The location is amazing, and the view is wonderful. And the service is expert, friendly, and knowledgeable. They are smooth and professional, from the parking valets up to the servers up to the sommeliers (Uh, the wine-guys). And the food is Seattle's best - I have yet to be disappointed with a meal there, such that I am willing to take more risks than otherwise.

Case in point - they were offering a Chef's Tasting menu - a four-course meal with local delicacies. Since everything on that menu was in Kate's "safe zone" (she is allergic to chicken, eggs, and yoghurt), we opted for this menu, along with a flight (uh, a bunch) of wines. Here's the menu (which I pulled from the Canlis Web Site- The wines are in italics

Melon & Proscuitto Salad
Baby greens, Romano cheese, and extra virgin olive oil
2001 Foris Pinot Gris, Rogue Valley, Oregon

[Jeff's notes - Actually, we started with a small ball of mozzarella in basilic vinegar, wich was perfect. The sweetness of the melon and the saltiness of the ham was perfect, and the pinot gris (a white wine) was ideal - this is the first time I've had the wines lined up for the meal itself, and the blending was fantastic]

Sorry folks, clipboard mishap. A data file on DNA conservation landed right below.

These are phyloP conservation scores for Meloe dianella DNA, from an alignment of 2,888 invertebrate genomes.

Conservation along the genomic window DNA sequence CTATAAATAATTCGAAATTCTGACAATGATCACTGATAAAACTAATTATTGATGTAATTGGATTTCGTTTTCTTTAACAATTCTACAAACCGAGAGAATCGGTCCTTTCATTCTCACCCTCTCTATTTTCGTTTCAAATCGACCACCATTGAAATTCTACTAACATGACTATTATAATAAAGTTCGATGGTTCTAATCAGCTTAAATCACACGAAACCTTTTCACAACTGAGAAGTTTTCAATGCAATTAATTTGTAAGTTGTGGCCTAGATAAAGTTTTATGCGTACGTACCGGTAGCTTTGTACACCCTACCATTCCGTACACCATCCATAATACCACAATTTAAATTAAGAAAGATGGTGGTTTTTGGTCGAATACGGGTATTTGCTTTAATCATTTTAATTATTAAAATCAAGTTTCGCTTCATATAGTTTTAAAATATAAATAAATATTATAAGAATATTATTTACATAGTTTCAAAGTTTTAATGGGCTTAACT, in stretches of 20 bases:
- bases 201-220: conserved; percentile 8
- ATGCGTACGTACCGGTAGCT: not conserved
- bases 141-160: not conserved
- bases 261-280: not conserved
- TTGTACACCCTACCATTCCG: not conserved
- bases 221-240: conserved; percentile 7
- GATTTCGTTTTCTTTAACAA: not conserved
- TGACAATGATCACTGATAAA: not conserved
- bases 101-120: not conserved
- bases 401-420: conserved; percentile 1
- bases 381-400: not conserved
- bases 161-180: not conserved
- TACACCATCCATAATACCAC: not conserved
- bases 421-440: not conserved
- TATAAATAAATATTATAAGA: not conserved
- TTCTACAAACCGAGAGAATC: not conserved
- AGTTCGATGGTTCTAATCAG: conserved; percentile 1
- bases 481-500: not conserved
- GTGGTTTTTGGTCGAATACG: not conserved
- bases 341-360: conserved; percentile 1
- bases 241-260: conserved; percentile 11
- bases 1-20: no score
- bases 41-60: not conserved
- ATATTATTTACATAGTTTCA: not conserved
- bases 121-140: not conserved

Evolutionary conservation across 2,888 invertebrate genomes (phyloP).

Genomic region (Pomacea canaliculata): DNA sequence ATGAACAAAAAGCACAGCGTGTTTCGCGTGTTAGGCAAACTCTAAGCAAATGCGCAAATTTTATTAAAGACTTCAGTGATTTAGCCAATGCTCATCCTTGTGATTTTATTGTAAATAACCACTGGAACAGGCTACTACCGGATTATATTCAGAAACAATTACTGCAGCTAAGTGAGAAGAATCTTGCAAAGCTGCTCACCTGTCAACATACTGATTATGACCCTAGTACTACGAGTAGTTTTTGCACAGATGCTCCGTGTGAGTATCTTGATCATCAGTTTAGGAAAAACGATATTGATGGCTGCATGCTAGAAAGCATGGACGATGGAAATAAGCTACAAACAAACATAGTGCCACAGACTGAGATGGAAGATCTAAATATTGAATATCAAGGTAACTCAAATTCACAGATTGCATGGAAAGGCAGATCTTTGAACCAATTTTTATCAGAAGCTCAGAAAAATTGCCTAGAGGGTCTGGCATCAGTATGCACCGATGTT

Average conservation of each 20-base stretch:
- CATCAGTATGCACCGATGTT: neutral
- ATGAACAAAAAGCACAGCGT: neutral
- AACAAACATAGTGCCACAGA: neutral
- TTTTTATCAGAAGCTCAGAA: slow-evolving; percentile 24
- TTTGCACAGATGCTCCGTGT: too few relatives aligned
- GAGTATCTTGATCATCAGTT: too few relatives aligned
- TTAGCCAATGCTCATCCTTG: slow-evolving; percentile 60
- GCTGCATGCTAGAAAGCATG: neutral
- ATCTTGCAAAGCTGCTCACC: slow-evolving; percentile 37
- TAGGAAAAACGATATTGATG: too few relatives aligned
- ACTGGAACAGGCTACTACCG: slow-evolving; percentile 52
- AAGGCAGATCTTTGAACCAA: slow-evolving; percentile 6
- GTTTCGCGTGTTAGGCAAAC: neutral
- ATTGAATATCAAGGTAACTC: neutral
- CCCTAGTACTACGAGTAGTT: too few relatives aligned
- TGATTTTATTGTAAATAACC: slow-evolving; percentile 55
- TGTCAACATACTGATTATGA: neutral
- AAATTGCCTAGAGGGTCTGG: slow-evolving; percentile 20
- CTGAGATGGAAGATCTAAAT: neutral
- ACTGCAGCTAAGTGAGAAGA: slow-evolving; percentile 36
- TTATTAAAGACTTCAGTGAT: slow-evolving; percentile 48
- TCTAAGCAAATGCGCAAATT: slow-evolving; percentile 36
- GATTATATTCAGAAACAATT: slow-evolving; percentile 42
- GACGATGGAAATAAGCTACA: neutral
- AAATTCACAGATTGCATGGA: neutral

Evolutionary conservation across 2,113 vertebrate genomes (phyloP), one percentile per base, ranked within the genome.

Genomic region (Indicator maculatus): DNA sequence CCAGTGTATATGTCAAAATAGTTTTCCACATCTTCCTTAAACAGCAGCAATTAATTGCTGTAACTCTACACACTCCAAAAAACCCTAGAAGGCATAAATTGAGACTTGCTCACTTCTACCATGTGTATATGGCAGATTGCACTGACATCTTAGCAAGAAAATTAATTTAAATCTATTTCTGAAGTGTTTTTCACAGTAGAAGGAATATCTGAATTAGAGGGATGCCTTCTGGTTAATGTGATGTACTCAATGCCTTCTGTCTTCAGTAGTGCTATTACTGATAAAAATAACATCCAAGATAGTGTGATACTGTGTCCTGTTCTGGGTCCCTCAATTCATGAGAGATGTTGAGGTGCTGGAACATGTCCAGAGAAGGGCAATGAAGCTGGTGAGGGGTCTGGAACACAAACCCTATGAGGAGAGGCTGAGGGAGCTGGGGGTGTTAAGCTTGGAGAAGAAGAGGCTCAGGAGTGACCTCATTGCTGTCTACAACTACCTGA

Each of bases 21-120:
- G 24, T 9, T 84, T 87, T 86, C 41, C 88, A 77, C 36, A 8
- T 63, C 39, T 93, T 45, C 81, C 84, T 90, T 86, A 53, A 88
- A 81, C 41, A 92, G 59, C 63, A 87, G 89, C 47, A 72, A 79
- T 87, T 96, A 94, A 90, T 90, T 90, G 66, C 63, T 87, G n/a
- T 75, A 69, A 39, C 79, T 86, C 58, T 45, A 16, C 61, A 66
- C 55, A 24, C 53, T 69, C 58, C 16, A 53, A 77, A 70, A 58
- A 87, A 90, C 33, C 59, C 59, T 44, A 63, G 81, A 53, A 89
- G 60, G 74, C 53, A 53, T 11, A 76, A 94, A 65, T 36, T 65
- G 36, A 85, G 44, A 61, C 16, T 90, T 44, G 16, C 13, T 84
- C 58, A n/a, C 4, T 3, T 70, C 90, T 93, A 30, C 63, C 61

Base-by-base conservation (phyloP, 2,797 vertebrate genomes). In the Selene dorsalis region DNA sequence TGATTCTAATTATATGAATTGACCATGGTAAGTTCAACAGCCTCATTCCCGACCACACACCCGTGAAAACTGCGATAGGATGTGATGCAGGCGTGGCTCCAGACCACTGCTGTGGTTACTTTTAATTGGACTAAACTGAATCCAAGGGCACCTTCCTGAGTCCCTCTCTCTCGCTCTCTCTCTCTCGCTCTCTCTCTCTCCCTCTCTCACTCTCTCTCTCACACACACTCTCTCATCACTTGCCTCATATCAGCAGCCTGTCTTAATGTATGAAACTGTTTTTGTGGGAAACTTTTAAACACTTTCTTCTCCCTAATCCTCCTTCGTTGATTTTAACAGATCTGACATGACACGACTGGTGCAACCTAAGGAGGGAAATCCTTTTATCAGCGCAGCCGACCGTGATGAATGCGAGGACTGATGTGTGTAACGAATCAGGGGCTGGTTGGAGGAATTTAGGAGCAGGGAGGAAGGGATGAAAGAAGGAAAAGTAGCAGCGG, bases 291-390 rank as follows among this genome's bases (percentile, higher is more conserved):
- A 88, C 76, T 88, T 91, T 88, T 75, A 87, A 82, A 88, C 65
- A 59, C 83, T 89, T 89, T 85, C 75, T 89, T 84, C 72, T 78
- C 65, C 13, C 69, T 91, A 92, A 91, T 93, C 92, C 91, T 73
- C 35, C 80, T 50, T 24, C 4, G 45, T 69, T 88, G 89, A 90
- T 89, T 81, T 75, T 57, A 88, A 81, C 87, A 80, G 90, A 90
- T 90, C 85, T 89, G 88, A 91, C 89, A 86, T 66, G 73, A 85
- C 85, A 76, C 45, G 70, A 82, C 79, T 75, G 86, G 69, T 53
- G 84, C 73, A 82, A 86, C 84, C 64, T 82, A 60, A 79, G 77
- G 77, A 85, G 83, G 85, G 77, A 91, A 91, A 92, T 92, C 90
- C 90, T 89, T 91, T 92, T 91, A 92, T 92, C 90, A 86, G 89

Seared Wild King Salmon
With pea vines, hazelnuts, and blackberries
2000 Lemelson Pinot Noir, Williamette Valley, Oregon

[Jeff's notes - The salmon itself was cooked to perfection, the berries as large and as sweet as those in the Sarr Cemetary. Pinot Noir is a red wine, which in the elder days was kept far from the fish, but it worked perfectly with the salmon. I'm not a fan of red wine, having drunk too many that tasted like furniture polish, but while still having a bite, this was mild and pleasant. Also, the pea vines prove you can serve anything if you bring enough butter to the sauce (they were tender beyond all belief - now Kate want to harvest them from the garden before they get all dry).]